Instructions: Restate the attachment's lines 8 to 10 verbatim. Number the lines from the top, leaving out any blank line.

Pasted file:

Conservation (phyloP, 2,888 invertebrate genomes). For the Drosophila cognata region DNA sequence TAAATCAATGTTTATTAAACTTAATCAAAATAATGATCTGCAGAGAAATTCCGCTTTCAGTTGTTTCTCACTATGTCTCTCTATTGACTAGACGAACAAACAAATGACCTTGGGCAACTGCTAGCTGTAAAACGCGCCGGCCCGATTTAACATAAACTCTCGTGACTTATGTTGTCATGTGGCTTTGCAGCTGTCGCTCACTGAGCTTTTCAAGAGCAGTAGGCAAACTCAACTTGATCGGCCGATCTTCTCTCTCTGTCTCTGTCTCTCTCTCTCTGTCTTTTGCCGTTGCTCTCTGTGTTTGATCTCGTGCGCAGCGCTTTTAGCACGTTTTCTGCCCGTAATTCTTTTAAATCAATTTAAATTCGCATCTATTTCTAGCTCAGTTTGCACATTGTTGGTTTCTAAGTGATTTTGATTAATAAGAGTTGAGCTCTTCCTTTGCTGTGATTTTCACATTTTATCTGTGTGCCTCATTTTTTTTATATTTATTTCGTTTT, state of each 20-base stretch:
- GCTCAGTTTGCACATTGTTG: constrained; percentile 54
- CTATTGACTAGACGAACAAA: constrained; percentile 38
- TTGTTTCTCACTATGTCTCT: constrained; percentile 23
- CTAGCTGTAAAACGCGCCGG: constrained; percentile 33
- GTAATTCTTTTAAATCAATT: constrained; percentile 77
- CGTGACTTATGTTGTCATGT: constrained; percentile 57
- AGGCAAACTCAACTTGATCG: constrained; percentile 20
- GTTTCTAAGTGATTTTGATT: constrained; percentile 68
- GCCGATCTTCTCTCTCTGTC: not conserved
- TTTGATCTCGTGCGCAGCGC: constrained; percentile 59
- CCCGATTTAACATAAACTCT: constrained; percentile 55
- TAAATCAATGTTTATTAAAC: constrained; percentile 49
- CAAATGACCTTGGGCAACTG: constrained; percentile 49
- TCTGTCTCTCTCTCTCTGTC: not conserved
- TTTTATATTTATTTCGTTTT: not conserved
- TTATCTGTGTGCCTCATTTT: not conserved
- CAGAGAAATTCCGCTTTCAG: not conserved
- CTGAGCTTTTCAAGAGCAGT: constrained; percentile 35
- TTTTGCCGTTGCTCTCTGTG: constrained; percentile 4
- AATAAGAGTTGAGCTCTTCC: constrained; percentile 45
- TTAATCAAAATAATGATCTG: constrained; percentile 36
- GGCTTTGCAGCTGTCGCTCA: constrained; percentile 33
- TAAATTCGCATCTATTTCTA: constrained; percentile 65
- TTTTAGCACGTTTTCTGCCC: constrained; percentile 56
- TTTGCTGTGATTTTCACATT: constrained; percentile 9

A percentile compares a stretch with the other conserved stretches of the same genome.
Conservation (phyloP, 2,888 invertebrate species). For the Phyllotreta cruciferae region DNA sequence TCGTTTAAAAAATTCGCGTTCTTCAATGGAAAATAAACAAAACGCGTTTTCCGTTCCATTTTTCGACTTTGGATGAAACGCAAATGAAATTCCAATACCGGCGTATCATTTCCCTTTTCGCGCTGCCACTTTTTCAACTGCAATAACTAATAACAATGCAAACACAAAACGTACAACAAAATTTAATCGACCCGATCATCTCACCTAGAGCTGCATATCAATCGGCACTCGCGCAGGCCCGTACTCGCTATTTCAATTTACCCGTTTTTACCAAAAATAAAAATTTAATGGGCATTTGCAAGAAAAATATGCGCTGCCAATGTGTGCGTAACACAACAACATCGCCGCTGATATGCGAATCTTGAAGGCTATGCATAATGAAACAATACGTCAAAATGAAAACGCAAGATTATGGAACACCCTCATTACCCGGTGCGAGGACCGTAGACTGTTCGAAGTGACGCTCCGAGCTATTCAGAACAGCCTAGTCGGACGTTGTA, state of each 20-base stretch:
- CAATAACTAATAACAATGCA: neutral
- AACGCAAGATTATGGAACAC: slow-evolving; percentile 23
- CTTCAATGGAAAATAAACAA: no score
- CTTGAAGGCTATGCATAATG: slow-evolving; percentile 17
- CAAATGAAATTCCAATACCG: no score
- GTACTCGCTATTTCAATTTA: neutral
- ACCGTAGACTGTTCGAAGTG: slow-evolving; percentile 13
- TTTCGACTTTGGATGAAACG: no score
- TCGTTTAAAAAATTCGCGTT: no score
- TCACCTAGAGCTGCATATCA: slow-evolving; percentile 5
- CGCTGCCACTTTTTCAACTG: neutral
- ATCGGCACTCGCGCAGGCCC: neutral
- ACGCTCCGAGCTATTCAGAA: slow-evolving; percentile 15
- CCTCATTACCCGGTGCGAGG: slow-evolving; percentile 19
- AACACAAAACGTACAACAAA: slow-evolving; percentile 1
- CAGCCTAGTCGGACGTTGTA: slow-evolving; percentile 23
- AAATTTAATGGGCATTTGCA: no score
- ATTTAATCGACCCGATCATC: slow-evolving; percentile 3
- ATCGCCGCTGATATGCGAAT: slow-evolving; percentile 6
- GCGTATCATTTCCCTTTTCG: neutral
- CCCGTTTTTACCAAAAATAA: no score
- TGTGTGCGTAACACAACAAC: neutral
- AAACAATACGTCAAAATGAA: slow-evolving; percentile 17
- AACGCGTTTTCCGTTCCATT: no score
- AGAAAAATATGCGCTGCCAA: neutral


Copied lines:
- AGGCAAACTCAACTTGATCG: constrained; percentile 20
- GTTTCTAAGTGATTTTGATT: constrained; percentile 68
- GCCGATCTTCTCTCTCTGTC: not conserved